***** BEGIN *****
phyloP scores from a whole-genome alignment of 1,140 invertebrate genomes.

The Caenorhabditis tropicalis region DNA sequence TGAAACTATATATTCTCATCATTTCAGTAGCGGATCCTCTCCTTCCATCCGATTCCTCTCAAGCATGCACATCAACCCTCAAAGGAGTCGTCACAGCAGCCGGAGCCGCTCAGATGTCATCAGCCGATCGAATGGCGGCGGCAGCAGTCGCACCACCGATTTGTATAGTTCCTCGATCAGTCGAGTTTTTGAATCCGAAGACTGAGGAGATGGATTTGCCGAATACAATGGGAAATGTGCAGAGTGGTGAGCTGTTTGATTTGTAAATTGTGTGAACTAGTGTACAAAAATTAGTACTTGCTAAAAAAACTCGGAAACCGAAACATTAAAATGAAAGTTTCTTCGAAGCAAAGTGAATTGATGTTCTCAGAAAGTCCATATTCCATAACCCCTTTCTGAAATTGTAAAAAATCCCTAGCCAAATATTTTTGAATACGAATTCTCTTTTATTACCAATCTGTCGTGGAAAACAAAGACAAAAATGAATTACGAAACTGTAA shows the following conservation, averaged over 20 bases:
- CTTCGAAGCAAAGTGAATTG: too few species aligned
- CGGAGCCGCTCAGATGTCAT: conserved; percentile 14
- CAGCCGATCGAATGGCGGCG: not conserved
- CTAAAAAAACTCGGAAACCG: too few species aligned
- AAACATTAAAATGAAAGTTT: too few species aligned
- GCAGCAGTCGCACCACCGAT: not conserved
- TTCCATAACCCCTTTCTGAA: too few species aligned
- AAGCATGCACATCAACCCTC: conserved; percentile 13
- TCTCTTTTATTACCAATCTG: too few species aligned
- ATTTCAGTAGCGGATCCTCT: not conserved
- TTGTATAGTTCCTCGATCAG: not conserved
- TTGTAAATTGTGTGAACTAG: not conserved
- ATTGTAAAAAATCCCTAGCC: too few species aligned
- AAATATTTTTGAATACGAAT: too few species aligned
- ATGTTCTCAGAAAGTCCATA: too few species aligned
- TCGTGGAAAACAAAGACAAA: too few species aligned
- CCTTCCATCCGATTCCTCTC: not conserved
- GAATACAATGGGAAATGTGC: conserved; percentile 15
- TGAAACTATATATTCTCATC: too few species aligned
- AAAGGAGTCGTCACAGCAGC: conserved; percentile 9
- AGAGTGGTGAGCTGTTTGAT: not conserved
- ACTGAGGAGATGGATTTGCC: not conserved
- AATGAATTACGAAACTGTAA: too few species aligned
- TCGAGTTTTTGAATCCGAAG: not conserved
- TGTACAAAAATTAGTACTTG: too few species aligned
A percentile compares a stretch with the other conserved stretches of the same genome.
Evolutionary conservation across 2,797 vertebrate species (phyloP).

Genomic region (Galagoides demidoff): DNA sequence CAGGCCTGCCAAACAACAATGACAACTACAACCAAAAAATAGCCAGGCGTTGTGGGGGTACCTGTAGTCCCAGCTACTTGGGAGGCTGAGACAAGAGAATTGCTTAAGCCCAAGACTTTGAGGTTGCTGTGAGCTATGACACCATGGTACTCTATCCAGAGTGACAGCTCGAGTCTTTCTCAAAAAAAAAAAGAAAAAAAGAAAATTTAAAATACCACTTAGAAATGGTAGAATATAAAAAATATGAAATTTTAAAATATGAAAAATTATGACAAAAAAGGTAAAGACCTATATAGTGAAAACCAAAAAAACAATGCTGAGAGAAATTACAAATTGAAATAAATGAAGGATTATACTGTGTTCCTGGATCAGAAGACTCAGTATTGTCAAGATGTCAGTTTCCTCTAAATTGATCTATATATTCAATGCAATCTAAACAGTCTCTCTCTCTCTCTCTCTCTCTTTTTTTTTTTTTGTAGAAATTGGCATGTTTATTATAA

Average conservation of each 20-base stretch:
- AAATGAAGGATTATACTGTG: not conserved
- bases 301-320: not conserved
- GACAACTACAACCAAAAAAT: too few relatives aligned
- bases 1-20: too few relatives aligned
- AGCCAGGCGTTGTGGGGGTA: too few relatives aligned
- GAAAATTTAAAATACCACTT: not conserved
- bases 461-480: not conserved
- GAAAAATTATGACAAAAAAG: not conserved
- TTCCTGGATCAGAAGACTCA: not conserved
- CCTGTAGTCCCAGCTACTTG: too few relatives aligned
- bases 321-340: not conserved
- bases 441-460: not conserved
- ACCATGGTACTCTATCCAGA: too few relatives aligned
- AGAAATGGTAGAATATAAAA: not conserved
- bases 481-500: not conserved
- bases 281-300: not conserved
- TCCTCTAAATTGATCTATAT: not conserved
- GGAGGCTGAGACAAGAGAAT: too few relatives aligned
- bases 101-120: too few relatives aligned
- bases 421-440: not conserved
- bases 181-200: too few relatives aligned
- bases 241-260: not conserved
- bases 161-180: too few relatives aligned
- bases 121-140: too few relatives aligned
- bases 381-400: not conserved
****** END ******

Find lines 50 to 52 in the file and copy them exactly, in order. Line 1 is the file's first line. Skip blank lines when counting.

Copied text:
- bases 101-120: too few relatives aligned
- bases 421-440: not conserved
- bases 181-200: too few relatives aligned